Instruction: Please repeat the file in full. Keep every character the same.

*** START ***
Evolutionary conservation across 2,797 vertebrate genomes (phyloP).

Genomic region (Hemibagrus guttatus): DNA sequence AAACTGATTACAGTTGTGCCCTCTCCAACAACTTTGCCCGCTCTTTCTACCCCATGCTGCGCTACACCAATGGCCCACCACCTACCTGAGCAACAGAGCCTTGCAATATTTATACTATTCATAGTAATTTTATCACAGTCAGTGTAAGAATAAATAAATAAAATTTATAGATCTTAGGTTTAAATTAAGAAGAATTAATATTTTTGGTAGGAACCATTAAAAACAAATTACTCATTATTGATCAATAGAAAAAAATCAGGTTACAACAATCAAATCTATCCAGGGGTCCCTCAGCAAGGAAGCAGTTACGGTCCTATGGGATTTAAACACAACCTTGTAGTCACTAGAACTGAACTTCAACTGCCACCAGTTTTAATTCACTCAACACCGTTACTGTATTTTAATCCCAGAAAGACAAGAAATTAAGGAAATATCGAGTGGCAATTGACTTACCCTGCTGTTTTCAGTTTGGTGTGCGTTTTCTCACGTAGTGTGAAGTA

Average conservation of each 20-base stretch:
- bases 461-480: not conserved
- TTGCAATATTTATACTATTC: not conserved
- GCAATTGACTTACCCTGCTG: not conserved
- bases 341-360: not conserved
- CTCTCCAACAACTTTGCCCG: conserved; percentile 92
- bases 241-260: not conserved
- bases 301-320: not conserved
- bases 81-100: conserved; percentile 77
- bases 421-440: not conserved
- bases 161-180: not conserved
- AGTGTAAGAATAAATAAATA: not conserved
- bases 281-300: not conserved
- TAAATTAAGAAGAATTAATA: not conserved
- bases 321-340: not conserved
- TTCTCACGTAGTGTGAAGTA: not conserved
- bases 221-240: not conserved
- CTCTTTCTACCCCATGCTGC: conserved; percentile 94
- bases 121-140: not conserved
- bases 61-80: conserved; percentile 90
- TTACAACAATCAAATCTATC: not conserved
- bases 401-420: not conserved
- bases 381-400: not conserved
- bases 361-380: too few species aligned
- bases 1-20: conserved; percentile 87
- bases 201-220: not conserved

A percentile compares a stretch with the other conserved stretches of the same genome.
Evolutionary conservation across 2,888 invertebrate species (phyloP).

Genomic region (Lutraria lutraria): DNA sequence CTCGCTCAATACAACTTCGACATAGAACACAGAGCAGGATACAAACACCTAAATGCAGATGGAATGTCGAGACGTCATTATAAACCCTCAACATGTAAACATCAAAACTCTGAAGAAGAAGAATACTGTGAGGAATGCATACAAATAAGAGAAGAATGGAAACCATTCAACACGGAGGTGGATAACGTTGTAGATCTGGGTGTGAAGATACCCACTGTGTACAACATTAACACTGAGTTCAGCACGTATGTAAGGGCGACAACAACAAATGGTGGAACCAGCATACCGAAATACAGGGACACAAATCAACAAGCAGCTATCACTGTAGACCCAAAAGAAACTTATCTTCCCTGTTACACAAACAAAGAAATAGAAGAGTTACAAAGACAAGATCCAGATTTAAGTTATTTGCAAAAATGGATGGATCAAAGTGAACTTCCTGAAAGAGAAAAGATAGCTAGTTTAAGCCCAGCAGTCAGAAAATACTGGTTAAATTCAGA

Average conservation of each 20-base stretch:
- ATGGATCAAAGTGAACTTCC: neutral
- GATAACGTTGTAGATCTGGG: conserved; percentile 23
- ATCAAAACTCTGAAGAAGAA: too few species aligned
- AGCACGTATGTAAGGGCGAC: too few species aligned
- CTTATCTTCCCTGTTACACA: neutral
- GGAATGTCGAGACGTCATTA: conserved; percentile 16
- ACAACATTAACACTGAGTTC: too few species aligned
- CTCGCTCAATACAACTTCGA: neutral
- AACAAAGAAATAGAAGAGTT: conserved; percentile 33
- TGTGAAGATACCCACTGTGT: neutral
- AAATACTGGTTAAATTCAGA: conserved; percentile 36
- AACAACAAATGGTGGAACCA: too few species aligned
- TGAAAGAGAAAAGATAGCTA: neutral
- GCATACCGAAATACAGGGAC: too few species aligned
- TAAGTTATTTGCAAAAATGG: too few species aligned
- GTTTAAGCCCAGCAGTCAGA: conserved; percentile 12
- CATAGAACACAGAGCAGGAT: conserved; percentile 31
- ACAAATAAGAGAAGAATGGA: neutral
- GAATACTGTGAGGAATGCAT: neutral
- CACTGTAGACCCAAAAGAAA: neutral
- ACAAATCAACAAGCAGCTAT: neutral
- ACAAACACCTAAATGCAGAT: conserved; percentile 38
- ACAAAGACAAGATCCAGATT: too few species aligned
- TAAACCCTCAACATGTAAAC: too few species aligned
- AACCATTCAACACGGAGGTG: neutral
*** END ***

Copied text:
Evolutionary conservation across 2,797 vertebrate genomes (phyloP).

Genomic region (Hemibagrus guttatus): DNA sequence AAACTGATTACAGTTGTGCCCTCTCCAACAACTTTGCCCGCTCTTTCTACCCCATGCTGCGCTACACCAATGGCCCACCACCTACCTGAGCAACAGAGCCTTGCAATATTTATACTATTCATAGTAATTTTATCACAGTCAGTGTAAGAATAAATAAATAAAATTTATAGATCTTAGGTTTAAATTAAGAAGAATTAATATTTTTGGTAGGAACCATTAAAAACAAATTACTCATTATTGATCAATAGAAAAAAATCAGGTTACAACAATCAAATCTATCCAGGGGTCCCTCAGCAAGGAAGCAGTTACGGTCCTATGGGATTTAAACACAACCTTGTAGTCACTAGAACTGAACTTCAACTGCCACCAGTTTTAATTCACTCAACACCGTTACTGTATTTTAATCCCAGAAAGACAAGAAATTAAGGAAATATCGAGTGGCAATTGACTTACCCTGCTGTTTTCAGTTTGGTGTGCGTTTTCTCACGTAGTGTGAAGTA

Average conservation of each 20-base stretch:
- bases 461-480: not conserved
- TTGCAATATTTATACTATTC: not conserved
- GCAATTGACTTACCCTGCTG: not conserved
- bases 341-360: not conserved
- CTCTCCAACAACTTTGCCCG: conserved; percentile 92
- bases 241-260: not conserved
- bases 301-320: not conserved
- bases 81-100: conserved; percentile 77
- bases 421-440: not conserved
- bases 161-180: not conserved
- AGTGTAAGAATAAATAAATA: not conserved
- bases 281-300: not conserved
- TAAATTAAGAAGAATTAATA: not conserved
- bases 321-340: not conserved
- TTCTCACGTAGTGTGAAGTA: not conserved
- bases 221-240: not conserved
- CTCTTTCTACCCCATGCTGC: conserved; percentile 94
- bases 121-140: not conserved
- bases 61-80: conserved; percentile 90
- TTACAACAATCAAATCTATC: not conserved
- bases 401-420: not conserved
- bases 381-400: not conserved
- bases 361-380: too few species aligned
- bases 1-20: conserved; percentile 87
- bases 201-220: not conserved

A percentile compares a stretch with the other conserved stretches of the same genome.
Evolutionary conservation across 2,888 invertebrate species (phyloP).

Genomic region (Lutraria lutraria): DNA sequence CTCGCTCAATACAACTTCGACATAGAACACAGAGCAGGATACAAACACCTAAATGCAGATGGAATGTCGAGACGTCATTATAAACCCTCAACATGTAAACATCAAAACTCTGAAGAAGAAGAATACTGTGAGGAATGCATACAAATAAGAGAAGAATGGAAACCATTCAACACGGAGGTGGATAACGTTGTAGATCTGGGTGTGAAGATACCCACTGTGTACAACATTAACACTGAGTTCAGCACGTATGTAAGGGCGACAACAACAAATGGTGGAACCAGCATACCGAAATACAGGGACACAAATCAACAAGCAGCTATCACTGTAGACCCAAAAGAAACTTATCTTCCCTGTTACACAAACAAAGAAATAGAAGAGTTACAAAGACAAGATCCAGATTTAAGTTATTTGCAAAAATGGATGGATCAAAGTGAACTTCCTGAAAGAGAAAAGATAGCTAGTTTAAGCCCAGCAGTCAGAAAATACTGGTTAAATTCAGA

Average conservation of each 20-base stretch:
- ATGGATCAAAGTGAACTTCC: neutral
- GATAACGTTGTAGATCTGGG: conserved; percentile 23
- ATCAAAACTCTGAAGAAGAA: too few species aligned
- AGCACGTATGTAAGGGCGAC: too few species aligned
- CTTATCTTCCCTGTTACACA: neutral
- GGAATGTCGAGACGTCATTA: conserved; percentile 16
- ACAACATTAACACTGAGTTC: too few species aligned
- CTCGCTCAATACAACTTCGA: neutral
- AACAAAGAAATAGAAGAGTT: conserved; percentile 33
- TGTGAAGATACCCACTGTGT: neutral
- AAATACTGGTTAAATTCAGA: conserved; percentile 36
- AACAACAAATGGTGGAACCA: too few species aligned
- TGAAAGAGAAAAGATAGCTA: neutral
- GCATACCGAAATACAGGGAC: too few species aligned
- TAAGTTATTTGCAAAAATGG: too few species aligned
- GTTTAAGCCCAGCAGTCAGA: conserved; percentile 12
- CATAGAACACAGAGCAGGAT: conserved; percentile 31
- ACAAATAAGAGAAGAATGGA: neutral
- GAATACTGTGAGGAATGCAT: neutral
- CACTGTAGACCCAAAAGAAA: neutral
- ACAAATCAACAAGCAGCTAT: neutral
- ACAAACACCTAAATGCAGAT: conserved; percentile 38
- ACAAAGACAAGATCCAGATT: too few species aligned
- TAAACCCTCAACATGTAAAC: too few species aligned
- AACCATTCAACACGGAGGTG: neutral